Another random rant:
It’s no wonder we have been hearing more and more about the problem of “burn out” among health care professionals as we witness the premature exodus of capable, dedicated physicians and nurses from a system that defies excellence in patient care by virtue of its unspoken battle cry: Bigger. Faster. Greedier.
Burn out is defined as:
“…a state of physical, emotional, or mental
exhaustion accompanied by
doubts about one’s competence
and the value of one’s work.”
But it doesn’t have as much to do with fatigue as it does with frustration. The problem isn’t about keeping up with technology or advances in diagnostic and treatment modalities. We can do that. The problem is that we are forced to compromise thoroughness in favor of efficiency. Connection in exchange for productivity. Compassion in lieu of profit.
Dedication, fulfillment, and integrity are no longer part of the equation.
When I gave up after thirty years in Family Medicine I told my patients and colleagues I was retiring…when I meant I was quitting. I didn’t put it quite that way, of course. It wasn’t as though I simply got fed up with things, turned in my stethoscope and tongue blades, and slammed the door on my way out of the office. I wasn’t impulsive about it at all. I agonized over the decision for years.
I didn’t leave because of the long hours, or the fact that I’d been running hopelessly behind schedule all day, every day for three decades. I didn’t leave to take an easier position or to make more money. I didn’t ask to be excused because of fatigue or forgetfulness or ill-health.
No. What finally got to me was the erosion of my authority as a physician by self-proclaimed intermediaries who had neither knowledge of nor concern for my patients’ wellbeing. When I started out in medicine the problem was oppressive paperwork; now-a-days it’s an oppositional defiant electronic medical record system. A baffling coding and reimbursement system. The ever-present threat of litigation. A pharmaceutical industry that invests as heavily in marketing as it does in research. A health insurance industry whose number one priority is corporate profit…which translates into seeing more patients faster regardless of the complexity of the presenting problem. I worried I would miss something, and I feared for my patients because of it. It scared me. I had to leave.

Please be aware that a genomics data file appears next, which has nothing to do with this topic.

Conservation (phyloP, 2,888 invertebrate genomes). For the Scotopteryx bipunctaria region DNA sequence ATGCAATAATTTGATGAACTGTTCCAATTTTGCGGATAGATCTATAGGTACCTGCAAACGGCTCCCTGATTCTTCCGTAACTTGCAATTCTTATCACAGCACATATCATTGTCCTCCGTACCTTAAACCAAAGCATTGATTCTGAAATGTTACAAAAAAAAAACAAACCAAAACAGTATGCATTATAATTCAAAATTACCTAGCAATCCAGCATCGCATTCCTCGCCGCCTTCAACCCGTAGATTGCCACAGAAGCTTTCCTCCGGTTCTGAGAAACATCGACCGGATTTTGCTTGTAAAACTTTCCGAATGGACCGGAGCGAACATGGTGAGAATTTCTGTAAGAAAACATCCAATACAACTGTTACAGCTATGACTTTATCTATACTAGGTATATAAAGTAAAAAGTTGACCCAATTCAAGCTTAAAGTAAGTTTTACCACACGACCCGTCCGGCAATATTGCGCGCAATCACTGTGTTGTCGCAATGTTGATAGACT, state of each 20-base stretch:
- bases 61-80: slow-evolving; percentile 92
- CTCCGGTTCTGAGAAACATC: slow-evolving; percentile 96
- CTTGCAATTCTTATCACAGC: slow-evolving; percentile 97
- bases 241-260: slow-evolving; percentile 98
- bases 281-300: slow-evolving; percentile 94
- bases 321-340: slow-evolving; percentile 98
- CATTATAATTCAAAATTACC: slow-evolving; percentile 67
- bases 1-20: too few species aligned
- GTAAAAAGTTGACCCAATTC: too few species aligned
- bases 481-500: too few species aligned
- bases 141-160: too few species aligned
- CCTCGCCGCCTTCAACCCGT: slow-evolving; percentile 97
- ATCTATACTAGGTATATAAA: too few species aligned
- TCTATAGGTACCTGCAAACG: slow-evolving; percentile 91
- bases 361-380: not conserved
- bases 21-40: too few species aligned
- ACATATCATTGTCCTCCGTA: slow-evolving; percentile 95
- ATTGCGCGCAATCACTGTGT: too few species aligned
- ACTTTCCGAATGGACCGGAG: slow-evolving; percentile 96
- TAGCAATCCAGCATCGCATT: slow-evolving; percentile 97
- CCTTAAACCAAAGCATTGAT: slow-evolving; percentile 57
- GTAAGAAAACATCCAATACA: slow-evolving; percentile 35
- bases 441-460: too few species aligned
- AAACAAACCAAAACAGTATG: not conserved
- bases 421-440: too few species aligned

“The very concept,
I would say ministerial function of being a physician,
is to be attentive, is to be present,
is to listen to that story,
is to locate the symptoms on the person
of that patient,
not on some screen,
not on some lab result,
but on them."
It's no wonder we worry about competence given the constraints imposed on our ability to deliver excellent care to our patients. It's no surprise we question the value of our work when we measure it in terms of quality and compassion while the system is busy tallying the receipts.
Physicians are encouraged to manage their stress…when they are helpless against it. To get outdoors more. To meditate. To eat better and to get more sleep…when, some days, we don’t have time to eat at all. When we can’t break away long enough to poop on the pot. When we don’t have the strength to blink at the end of the day…not because the work has gotten any harder, but because the hoops we have to jump through have multiplied…and somebody in a fancy office is holding them higher.
“America’s healthcare system is neither
healthy, caring, nor a system.”
Looking back on thirty years of practice in the American medical system, I can only say, "It weren't broke." But it sure needs fixin' now.
For more on professional burnout, check out https://www.ncbi.nlm.nih.gov/pubmedhealth/PMH0072470/